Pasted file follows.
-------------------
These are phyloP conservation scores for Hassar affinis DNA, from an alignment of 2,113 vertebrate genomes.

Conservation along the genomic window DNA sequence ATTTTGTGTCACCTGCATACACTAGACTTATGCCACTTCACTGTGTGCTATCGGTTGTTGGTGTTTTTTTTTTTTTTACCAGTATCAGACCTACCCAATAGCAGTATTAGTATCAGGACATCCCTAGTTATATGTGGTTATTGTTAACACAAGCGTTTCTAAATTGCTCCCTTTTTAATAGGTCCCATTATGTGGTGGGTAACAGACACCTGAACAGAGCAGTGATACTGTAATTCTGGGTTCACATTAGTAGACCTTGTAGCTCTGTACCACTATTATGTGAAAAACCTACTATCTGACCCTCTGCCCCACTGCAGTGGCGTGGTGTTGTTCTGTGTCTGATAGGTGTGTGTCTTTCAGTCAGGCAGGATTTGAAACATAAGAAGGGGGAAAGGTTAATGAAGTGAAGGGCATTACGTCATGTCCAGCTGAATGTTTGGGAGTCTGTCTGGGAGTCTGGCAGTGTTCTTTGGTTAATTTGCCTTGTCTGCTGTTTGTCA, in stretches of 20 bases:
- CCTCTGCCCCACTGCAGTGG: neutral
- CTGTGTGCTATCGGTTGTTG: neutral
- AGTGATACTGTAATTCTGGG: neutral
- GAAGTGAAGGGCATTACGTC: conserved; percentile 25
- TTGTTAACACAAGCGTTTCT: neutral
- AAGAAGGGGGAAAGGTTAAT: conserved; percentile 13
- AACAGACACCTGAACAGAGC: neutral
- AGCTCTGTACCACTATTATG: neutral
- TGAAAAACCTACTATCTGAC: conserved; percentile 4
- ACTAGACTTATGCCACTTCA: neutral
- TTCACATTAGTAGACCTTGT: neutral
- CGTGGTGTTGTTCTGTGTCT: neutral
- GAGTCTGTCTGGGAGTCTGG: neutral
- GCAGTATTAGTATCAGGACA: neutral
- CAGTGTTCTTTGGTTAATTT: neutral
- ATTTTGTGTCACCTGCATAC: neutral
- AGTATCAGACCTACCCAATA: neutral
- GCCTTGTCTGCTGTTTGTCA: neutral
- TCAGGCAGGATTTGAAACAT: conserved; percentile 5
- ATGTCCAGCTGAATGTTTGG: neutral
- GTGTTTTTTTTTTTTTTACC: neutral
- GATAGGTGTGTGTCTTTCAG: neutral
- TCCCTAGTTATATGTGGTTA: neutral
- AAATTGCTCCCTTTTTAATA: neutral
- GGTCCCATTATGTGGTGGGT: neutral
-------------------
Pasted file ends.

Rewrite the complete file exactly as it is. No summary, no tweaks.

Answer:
These are phyloP conservation scores for Hassar affinis DNA, from an alignment of 2,113 vertebrate genomes.

Conservation along the genomic window DNA sequence ATTTTGTGTCACCTGCATACACTAGACTTATGCCACTTCACTGTGTGCTATCGGTTGTTGGTGTTTTTTTTTTTTTTACCAGTATCAGACCTACCCAATAGCAGTATTAGTATCAGGACATCCCTAGTTATATGTGGTTATTGTTAACACAAGCGTTTCTAAATTGCTCCCTTTTTAATAGGTCCCATTATGTGGTGGGTAACAGACACCTGAACAGAGCAGTGATACTGTAATTCTGGGTTCACATTAGTAGACCTTGTAGCTCTGTACCACTATTATGTGAAAAACCTACTATCTGACCCTCTGCCCCACTGCAGTGGCGTGGTGTTGTTCTGTGTCTGATAGGTGTGTGTCTTTCAGTCAGGCAGGATTTGAAACATAAGAAGGGGGAAAGGTTAATGAAGTGAAGGGCATTACGTCATGTCCAGCTGAATGTTTGGGAGTCTGTCTGGGAGTCTGGCAGTGTTCTTTGGTTAATTTGCCTTGTCTGCTGTTTGTCA, in stretches of 20 bases:
- CCTCTGCCCCACTGCAGTGG: neutral
- CTGTGTGCTATCGGTTGTTG: neutral
- AGTGATACTGTAATTCTGGG: neutral
- GAAGTGAAGGGCATTACGTC: conserved; percentile 25
- TTGTTAACACAAGCGTTTCT: neutral
- AAGAAGGGGGAAAGGTTAAT: conserved; percentile 13
- AACAGACACCTGAACAGAGC: neutral
- AGCTCTGTACCACTATTATG: neutral
- TGAAAAACCTACTATCTGAC: conserved; percentile 4
- ACTAGACTTATGCCACTTCA: neutral
- TTCACATTAGTAGACCTTGT: neutral
- CGTGGTGTTGTTCTGTGTCT: neutral
- GAGTCTGTCTGGGAGTCTGG: neutral
- GCAGTATTAGTATCAGGACA: neutral
- CAGTGTTCTTTGGTTAATTT: neutral
- ATTTTGTGTCACCTGCATAC: neutral
- AGTATCAGACCTACCCAATA: neutral
- GCCTTGTCTGCTGTTTGTCA: neutral
- TCAGGCAGGATTTGAAACAT: conserved; percentile 5
- ATGTCCAGCTGAATGTTTGG: neutral
- GTGTTTTTTTTTTTTTTACC: neutral
- GATAGGTGTGTGTCTTTCAG: neutral
- TCCCTAGTTATATGTGGTTA: neutral
- AAATTGCTCCCTTTTTAATA: neutral
- GGTCCCATTATGTGGTGGGT: neutral